Arizona State Route 264
|Maintained by ADOT|
|Length:||154.35 mi (248.40 km)|
|Existed:||1961 – present|
|West end:||US 160 in Tuba City|
|US 191 near Ganado|
|East end:||NM 264 near Window Rock|
State Route 264 (SR 264) is a highway in northeastern Arizona that runs from its junction with US 160 in Tuba City to the border with New Mexico. The roadway is still numbered 264 into New Mexico to its junction with US 491.
The western terminus of SR 264 is located at a junction with US 160 in Tuba City. The highway heads towards the southeast and then south from this junction until it reaches BIA Route 6710. At this junction, SR 264 begins to heads towards the southeast. It continues on this heading until it curves towards the south southeast of Coal Mine Mesa. The highway curves back towards the east and then north as it follows the terrain of the area. The highway curves back towards the east just prior to an intersection with BIA Route 6660. It continues towards the east to a junction with BIA Route 62 where SR 264 curves towards the southeast. The highway curves towards the south just prior to passing through Hotevilla. It curves back towards the east when it reaches Old Oraibi. The highway curves back towards the south until it reaches the northern terminus of SR 87 in Second Mesa. From here, it heads east, passing through Polacca and Keams Canyon. SR 264 continues to the southeast until it curves back toward the east at an intersection with BIA Route 6. SR 264 continues east to a junction with US 191 in Burnside and the two run concurrently until they reach Ganado. US 191 heads south from this junction as SR 264 heads east. SR 264 continues east to Window Rock just prior to crossing the New Mexico border and continuing as New Mexico State Road 264.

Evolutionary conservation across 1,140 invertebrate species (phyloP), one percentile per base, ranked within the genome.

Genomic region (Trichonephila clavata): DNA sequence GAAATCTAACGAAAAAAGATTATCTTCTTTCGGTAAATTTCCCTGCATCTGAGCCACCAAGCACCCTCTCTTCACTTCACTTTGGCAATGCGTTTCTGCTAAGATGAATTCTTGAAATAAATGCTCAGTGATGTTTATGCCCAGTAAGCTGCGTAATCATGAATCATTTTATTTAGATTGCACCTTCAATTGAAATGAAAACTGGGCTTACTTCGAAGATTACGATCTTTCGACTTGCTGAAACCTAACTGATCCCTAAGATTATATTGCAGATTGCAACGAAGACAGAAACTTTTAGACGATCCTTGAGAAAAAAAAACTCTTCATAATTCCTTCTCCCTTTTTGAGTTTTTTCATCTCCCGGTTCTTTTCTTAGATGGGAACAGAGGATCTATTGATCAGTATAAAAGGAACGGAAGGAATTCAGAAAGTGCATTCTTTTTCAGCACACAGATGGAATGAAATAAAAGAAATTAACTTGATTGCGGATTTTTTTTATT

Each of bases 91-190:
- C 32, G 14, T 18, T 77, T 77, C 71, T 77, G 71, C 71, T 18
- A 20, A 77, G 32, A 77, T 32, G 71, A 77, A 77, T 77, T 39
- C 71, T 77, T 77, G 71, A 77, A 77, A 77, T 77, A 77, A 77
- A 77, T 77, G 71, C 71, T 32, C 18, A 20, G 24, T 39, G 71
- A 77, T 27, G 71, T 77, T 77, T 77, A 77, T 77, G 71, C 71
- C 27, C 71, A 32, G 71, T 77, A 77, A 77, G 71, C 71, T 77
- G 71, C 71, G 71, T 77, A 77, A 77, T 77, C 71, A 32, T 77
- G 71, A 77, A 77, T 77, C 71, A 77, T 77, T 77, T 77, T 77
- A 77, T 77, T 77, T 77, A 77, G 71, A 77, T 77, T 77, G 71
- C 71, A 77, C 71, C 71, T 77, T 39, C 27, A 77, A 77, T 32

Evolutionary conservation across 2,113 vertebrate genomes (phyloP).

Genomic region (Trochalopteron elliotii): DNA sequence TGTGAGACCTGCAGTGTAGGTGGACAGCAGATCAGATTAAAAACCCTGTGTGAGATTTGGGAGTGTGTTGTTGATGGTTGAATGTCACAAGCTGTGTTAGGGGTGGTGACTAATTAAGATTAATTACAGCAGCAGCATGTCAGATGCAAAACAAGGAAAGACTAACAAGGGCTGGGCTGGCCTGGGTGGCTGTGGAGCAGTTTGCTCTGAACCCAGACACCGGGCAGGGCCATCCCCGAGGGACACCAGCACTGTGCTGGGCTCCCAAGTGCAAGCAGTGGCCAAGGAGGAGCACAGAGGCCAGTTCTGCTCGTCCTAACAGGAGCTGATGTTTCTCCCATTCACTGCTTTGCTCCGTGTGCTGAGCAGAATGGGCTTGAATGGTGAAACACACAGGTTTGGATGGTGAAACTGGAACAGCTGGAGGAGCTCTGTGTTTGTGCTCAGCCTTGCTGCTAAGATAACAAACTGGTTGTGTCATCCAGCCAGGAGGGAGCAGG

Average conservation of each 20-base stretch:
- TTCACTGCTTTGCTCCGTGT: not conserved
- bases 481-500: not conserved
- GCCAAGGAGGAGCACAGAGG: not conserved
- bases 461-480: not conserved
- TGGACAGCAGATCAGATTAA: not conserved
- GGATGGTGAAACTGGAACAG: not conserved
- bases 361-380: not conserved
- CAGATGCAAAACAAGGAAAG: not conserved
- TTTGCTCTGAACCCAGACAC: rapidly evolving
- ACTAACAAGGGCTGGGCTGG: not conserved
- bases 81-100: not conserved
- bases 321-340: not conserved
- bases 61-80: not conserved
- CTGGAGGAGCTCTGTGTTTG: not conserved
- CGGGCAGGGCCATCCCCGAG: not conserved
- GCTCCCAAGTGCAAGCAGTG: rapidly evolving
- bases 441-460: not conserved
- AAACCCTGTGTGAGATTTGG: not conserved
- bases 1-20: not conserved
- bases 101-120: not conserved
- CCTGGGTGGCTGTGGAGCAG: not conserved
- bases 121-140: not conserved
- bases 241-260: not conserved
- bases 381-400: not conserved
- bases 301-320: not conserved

SR 264 is one of two major east–west routes crossing the expansive Navajo Indian Reservation, the other being US 160. Most significantly the road links together the numerous villages of the Hopi Indian Tribe and bisects the Hopi Reservation. In fact, navigating the Hopi Reservation would be impossible without the existence of this roadway. It connects all 12 Hopi and Tewa villages and provides access to all Hopi governmental buildings. Much of this territory is sparsely inhabited and is home to wide open, scenic vistas. While it does not pass through any large cities or towns, it does pass through Window Rock, seat of government for the Navajo Nation, as well as near Old Oraibi, which is generally considered the oldest continuously inhabited settlement in North America.
Although SR 264 became a state highway in 1961, maps of the area would indicate that the route itself has existed as a dirt road as early as 1927. By 1935, portions of the route had been improved. The section between Oraibi and Keams Canyon and the section from northwest of Ganado and the New Mexico border had been improved for travel. By 1938, the route had been improved further to a gravel road. By the time the route became a state highway in 1961, the route had been paved.
|Navajo||||62.46||100.52||SR 87 – Winslow|
|Apache||||119.26||191.93||US 191 north||West end of US 191 concurrency|
|||125.14||201.39||US 191 south to I-40||East end of US 191 concurrency|
|1.000 mi = 1.609 km; 1.000 km = 0.621 mi
- Arizona Department of Transportation. "2008 ADOT Highway Log" (PDF). Retrieved April 8, 2008.
- Google (2008-04-17). "overview map of SR 264" (Map). Google Maps. Google. Retrieved 2008-04-17.
- Arizona Department of Transportation. "ADOT Right-of-Way Resolution 1961-017". Retrieved 2008-05-12.
- Auto Road Map of Arizona and New Mexico (Map). Rand McNally. 1927. Retrieved 2008-05-12.
- Road Map of Arizona (Map). Arizona State Highway Department. 1935. Retrieved 2008-05-12.
- Road Map of Arizona and New Mexico (Map). Rand McNally. 1938. Retrieved 2008-05-12.
- Road Map of Arizona (Map). Rand McNally. 1961. Retrieved 2008-05-12.
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